"My dad put on the song Big Balls by AC/DC. It made me laugh so hard." From System Of A Down to Peter Gabriel, these are the songs that have soundtracked Wolfgang Van Halen's life

Wolfgang Van Halen
(Image credit: Press)

Having spent 14 years playing alongside his legendary father Eddie in Van Halen, Wolfgang Van Halen has spent recent years building a mightily impressive legacy of his own. We spoke to the man himself to find out, in his own words, which songs helped make him the artist he is today.

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"I figured I'd start with a song from my own band, Mammoth WVH, Distance. It’s special to me, not only because it’s for my father, but it’s the first song we ever released. It marked a huge turning point in my life, being my own artist. There’s a lot looming over me in terms of what people expect, so finding my own voice was the thing I wanted to accomplish most.

Foo Fighters are one of the biggest inspirations for the project, and Stacked Actors is probably my favourite track of theirs. It’s got these relaxing verses, but it’s simultaneously one of their heavier songs. During the rehearsals for the Taylor Hawkins Tribute Concert, I ended up sitting on the drum kit in the studio and playing this song with the band. It was amazing, playing a track I love with musicians that I’ve looked up to my whole life.

“Intervals' Aaron Marshall is one of my favourite guitar players alive. Currently, he’s one of my biggest inspirations. 5-HTP is a song I think I’ve played more than anything, to the point where my fiancée now hums it all the time. It’s become a part of our relationship in terms of the melody. I wish I’d wrote it. Attempting to play Tool has also helped me become an infinitely better musician. When I learned Ænema on drums, I noticed an immediate change in my skills once I started trying to mimic Danny Carey."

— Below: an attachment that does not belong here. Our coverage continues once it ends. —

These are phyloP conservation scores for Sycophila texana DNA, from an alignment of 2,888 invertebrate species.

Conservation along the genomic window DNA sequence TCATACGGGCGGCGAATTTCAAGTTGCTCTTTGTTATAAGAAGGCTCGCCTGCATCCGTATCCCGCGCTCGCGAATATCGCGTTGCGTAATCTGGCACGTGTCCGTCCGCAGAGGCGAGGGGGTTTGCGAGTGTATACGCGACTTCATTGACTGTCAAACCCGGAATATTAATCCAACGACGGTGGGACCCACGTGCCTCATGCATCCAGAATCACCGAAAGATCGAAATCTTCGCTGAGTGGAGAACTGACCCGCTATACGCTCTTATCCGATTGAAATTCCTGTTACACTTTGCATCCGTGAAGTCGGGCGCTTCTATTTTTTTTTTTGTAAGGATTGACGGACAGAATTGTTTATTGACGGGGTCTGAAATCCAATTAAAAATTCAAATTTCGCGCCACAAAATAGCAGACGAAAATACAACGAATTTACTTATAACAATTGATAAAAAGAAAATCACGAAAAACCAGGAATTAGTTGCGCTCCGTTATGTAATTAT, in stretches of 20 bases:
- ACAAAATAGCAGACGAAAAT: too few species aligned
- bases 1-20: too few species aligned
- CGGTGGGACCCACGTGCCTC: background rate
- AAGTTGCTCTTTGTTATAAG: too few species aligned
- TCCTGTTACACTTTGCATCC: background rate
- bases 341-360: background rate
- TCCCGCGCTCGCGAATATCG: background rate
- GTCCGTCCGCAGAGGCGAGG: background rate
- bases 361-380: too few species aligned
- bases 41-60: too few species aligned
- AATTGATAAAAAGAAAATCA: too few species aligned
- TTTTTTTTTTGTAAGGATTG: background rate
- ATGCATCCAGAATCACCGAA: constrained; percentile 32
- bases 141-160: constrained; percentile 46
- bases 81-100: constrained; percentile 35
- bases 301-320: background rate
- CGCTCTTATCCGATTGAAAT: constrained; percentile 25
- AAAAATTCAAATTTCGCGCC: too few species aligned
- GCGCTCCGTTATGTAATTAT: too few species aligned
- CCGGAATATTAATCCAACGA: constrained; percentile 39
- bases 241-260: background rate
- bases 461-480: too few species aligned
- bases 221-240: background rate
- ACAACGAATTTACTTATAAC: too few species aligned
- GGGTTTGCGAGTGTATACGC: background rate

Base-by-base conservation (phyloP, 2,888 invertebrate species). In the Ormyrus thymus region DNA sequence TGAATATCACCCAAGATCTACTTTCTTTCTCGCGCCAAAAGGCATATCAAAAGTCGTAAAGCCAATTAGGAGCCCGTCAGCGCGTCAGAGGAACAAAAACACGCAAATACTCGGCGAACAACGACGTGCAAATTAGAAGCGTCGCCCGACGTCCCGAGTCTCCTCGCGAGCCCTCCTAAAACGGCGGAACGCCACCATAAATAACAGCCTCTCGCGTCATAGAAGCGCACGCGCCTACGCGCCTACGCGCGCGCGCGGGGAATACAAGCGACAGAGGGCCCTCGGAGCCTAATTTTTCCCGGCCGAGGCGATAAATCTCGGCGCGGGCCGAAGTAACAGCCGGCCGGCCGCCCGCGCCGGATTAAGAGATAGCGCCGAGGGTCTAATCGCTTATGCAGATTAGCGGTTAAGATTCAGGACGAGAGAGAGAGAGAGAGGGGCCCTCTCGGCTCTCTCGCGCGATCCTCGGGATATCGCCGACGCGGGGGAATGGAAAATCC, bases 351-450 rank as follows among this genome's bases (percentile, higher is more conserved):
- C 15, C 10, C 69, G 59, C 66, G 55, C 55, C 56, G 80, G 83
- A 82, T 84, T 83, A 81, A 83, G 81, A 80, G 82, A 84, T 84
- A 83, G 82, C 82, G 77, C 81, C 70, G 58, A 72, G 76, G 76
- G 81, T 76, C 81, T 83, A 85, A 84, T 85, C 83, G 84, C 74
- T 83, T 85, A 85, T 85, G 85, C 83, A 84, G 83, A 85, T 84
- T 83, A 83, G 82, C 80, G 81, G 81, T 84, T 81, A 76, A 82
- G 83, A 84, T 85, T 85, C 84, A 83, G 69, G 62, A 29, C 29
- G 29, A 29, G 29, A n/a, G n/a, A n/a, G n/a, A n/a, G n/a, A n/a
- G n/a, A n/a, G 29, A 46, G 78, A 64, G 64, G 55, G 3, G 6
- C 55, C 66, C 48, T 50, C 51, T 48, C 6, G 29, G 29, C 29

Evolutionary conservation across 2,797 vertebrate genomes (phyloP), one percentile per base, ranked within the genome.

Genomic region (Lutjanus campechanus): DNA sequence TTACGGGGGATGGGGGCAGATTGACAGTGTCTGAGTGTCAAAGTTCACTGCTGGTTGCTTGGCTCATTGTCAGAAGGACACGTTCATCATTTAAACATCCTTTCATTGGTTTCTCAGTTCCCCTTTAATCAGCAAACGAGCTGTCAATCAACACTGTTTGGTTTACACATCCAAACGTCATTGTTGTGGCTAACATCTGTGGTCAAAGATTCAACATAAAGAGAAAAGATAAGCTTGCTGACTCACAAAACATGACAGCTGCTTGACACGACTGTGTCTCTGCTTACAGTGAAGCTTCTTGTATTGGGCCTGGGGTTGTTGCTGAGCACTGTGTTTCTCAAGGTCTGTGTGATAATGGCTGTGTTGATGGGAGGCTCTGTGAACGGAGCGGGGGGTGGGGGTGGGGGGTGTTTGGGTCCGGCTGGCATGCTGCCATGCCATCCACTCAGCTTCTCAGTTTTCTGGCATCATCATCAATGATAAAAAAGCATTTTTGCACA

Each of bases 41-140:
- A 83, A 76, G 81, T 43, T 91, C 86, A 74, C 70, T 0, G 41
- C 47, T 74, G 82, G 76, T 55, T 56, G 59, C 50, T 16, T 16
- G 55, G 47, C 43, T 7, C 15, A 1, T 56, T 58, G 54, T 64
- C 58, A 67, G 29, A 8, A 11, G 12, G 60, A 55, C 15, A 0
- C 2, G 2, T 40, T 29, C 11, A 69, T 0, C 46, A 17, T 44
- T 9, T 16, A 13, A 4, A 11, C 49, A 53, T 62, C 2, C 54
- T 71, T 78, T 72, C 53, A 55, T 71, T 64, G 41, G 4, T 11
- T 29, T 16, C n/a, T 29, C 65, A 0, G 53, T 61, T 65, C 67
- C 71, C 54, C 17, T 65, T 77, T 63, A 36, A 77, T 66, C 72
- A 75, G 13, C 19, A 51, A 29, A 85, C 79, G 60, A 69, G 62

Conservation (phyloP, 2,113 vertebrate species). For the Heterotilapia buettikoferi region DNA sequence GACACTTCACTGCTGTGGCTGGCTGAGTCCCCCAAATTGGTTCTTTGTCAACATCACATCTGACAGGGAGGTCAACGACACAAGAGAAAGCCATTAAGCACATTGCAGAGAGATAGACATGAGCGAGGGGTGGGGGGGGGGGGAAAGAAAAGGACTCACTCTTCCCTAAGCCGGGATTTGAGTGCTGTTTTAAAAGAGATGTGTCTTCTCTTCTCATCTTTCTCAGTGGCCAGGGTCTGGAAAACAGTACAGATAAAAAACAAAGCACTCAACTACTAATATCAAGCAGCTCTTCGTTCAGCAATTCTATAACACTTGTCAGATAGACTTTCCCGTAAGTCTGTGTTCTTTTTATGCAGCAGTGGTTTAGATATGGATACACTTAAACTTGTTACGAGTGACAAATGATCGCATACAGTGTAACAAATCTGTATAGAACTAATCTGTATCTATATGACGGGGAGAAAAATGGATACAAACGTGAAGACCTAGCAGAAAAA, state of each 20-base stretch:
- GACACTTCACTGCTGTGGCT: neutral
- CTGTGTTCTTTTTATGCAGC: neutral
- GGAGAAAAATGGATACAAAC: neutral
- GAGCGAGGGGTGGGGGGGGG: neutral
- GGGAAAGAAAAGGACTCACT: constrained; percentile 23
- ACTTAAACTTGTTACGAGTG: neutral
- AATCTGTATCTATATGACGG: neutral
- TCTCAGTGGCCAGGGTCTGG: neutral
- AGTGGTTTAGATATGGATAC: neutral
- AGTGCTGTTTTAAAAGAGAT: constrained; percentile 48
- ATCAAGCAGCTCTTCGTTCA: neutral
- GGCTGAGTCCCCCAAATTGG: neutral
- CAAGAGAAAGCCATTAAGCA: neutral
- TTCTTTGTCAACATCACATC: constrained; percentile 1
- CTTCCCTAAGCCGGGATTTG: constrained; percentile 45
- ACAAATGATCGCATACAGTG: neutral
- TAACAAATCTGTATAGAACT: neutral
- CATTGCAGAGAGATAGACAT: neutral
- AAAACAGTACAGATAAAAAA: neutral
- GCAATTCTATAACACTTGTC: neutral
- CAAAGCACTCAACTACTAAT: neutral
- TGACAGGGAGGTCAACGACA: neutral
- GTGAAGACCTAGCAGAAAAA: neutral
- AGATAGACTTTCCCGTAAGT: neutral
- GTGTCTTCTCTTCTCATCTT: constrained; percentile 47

Meshuggah are my favourite band, and when I first heard Born In Dissonance, I was obsessed. I was blasting it in the car once trying to teach my fiancée about polyrhythms, and she was getting so frustrated. So I ended up taking her to the studio, and it led to me writing my song Like A Pastime. She understands what polyrhythms are now...to a point.

The Middle may be one of Jimmy Eat World's biggest songs, but I don’t think people appreciate how great that guitar solo is. I performed it for my 12th grade arts fair, and it was the first time I had ever publicly performed. Growing up and being a little emo teenager, the lyrics really spoke to me. During that time, System Of A Down also had a huge impact. Me and my friend Ethan would sit in math class, and we would sort of jam Suite-Pee, pretending to play the instruments. Teachers would move us further apart, but we’d still lock eyes and jam out across the classroom.

“It’s a bit of a left turn, but Peter Gabriel’s Red Rain will forever make me think of my father. One night he pulled me to the side and put these big headphones on my tiny seven- year-old head. Then he just blasted this song, and it was one of the most powerful music experiences I’ve ever had. Just sitting there on the floor, Peter Gabriel blasting in my ears ’til it hurt. My dad also played me a track on a trip to the Grand Canyon. Him and my mum took me out of school for a week and I just remember we were pulled over, my mom had gotten out the car, and my dad goes, “Hey, listen to this...” And he put on the song Big Balls by AC/DC. It made me laugh so hard. It made me fall in love with Bon Scott and his tone.

“Nine Inch Nails are another of my main inspirations. With Teeth is one of my favourite albums by them, and The Collector in particular I love. My father usually wasn’t always super into music I’d show him, but when I showed him this song, he was all about it. It’s a very raw, aggressive rock song, which is pretty rare to hear from Nine Inch Nails. They’re usually really about the electronic dissonance. But it was always great when my dad’s ears would perk up... It was nice to be able to do that sort of thing in return, you know?”

Emily Swingle

Full-time freelancer, part-time music festival gremlin, Emily first cut her journalistic teeth when she co-founded Bittersweet Press in 2019. After asserting herself as a home-grown, emo-loving, nu-metal apologist, Clash Magazine would eventually invite Emily to join their Editorial team in 2022. In the following year, she would pen her first piece for Metal Hammer - unfortunately for the team, Emily has since become a regular fixture. When she’s not blasting metal for Hammer, she also scribbles for Rock Sound, Why Now and Guitar and more.

With contributions from